By Jordan Graham and Alexi Cohan
President Trump’s threat that he’ll close the U.S.-Mexico border if Congress refuses to build a wall could have devastating economic implications even in Massachusetts — which does more than $6 billion in trade a year with Mexico, experts said.
In his latest case of presidential brinksmanship, Trump tweeted Friday he will shut the Mexican border if Congress does not fund a border wall as the federal government continues to be partially shut down.
“We will be forced to close the Southern Border entirely if the Obstructionist Democrats do not give us the money to finish the Wall & also change the ridiculous immigration laws that our Country is saddled with,” Trump said. “We build a Wall or close the Southern Border. Bring our car industry back into the United States where it belongs. Go back to pre-NAFTA, before so many of our companies and jobs were so foolishly sent to Mexico. Either we build (finish) the Wall or we close the Border.”
Mexico is Massachusetts’ second largest trading partner, after Canada.
Last year, Bay State businesses exported $2.5 billion to Mexico, according to data from the U.S. Census Bureau, though it is unclear how much of that went by truck over the border. The state also imports more than $3.7 billion from Mexico. The bulk of the trade is in electronic components and medical devices that are both imported and exported — and are vital to the state’s hospitals, research labs and electronics industries.
Massachusetts cranberry growers, meanwhile, say Mexico is one of the largest buyers outside the U.S. The state also sells more than $50 million a year in razor blades, and imports more than $75 million in lighting fixtures.
“The closing of the border to Mexico, depending on how it was defined, clearly affects trading relationships,” said Jim Rooney, chief executive of the Greater Boston Chamber of Commerce. “Trade between Massachusetts and Mexico is very significant.”
Robert Fisher, former director of Mexican affairs in the Office of the U.S. Trade Representative, told the Herald the economic impact would be nationwide: “You end up with a major disruption on both sides in trade. It’s about $1.3 billion a day in land trade between the United States and Mexico in 2017.”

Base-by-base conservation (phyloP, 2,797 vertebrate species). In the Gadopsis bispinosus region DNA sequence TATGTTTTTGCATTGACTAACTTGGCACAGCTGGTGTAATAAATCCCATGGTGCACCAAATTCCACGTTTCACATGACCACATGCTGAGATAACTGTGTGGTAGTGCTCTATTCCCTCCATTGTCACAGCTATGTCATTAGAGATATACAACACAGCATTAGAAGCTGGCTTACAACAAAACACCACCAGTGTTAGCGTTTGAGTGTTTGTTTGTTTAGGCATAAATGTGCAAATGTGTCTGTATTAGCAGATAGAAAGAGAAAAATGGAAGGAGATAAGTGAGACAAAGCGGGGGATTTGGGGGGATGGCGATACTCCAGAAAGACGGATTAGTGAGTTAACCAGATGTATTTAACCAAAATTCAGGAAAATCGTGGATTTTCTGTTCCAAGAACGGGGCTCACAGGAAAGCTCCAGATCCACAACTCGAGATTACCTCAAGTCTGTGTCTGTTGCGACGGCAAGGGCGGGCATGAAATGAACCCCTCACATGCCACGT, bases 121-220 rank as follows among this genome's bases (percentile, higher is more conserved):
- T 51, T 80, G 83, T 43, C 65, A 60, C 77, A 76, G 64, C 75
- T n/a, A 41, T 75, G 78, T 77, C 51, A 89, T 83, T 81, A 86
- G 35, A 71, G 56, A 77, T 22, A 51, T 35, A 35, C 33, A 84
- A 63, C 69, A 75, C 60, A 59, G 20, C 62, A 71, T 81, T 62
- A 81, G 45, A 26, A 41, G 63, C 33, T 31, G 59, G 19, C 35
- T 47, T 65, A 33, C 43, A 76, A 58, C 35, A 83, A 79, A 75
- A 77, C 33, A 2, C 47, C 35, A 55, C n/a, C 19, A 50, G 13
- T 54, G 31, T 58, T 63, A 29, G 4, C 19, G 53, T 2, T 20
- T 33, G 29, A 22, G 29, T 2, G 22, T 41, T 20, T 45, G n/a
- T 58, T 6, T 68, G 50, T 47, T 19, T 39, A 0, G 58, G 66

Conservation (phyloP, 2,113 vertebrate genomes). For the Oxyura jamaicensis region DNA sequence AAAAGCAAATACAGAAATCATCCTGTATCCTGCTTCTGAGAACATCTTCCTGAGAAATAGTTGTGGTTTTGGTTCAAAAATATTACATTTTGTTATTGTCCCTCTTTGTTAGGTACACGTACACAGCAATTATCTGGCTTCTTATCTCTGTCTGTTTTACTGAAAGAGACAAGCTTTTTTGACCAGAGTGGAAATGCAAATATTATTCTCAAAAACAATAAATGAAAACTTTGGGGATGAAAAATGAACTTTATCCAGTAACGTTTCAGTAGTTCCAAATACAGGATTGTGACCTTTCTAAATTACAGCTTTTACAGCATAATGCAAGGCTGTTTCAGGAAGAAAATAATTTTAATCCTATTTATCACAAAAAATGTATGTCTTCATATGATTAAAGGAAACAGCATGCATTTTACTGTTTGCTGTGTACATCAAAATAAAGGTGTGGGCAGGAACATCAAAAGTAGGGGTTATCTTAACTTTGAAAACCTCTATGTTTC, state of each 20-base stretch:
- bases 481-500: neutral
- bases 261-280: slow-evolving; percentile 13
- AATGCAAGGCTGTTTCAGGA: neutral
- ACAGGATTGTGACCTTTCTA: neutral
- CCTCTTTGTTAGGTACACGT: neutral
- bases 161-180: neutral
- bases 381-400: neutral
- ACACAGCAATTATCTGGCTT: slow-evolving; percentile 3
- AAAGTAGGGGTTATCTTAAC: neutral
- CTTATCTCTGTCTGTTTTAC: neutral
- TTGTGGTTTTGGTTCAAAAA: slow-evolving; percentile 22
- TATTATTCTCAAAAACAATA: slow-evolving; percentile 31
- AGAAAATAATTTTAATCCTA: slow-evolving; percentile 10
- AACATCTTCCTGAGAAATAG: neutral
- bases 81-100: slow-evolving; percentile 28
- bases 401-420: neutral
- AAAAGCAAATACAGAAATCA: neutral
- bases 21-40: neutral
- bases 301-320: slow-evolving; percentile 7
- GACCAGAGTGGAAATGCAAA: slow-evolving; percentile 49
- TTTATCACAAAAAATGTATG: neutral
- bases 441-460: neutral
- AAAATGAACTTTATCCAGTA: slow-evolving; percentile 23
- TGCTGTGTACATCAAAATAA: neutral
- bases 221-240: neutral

House Democratic leader Nancy Pelosi called the wall “immoral, ineffective and expensive,” and insisted Democrats not give in to Trump’s pressure to fund it. But U.S. Sen. Edward Markey, D-Mass., said of Trump’s tweet, “This threat is as empty as the offices of federal agencies that have already been shut down because of President Trump’s hissy fit over funding for his ridiculous wall … he cannot close our Southern border in a fit of childish rage.”
U.S. Rep. Seth Moulton, D-Salem, said, “What we need is true immigration reform: a robust and secure guest worker program to support American businesses; a pathway to citizenship for those who are part of our communities but not paying taxes … and a modern and effective enforcement system that rewards those who come here legally, not illegally.”
“When President Trump and Republicans are ready to have a serious conversation about ways to actually fix our broken immigration system, we’ll be here,” Moulton said. “Until then, they need to learn the basic responsibilities of governing.”
U.S. Rep.-elect Lori Trahan, D-Lowell, said, “President Trump should be focusing his efforts on reopening the government, not playing politics. About 420,000 of the 800,000 federal workers — law enforcement and corrections officers, members of the Coast Guard, Forest Service firefighters — are working without pay.”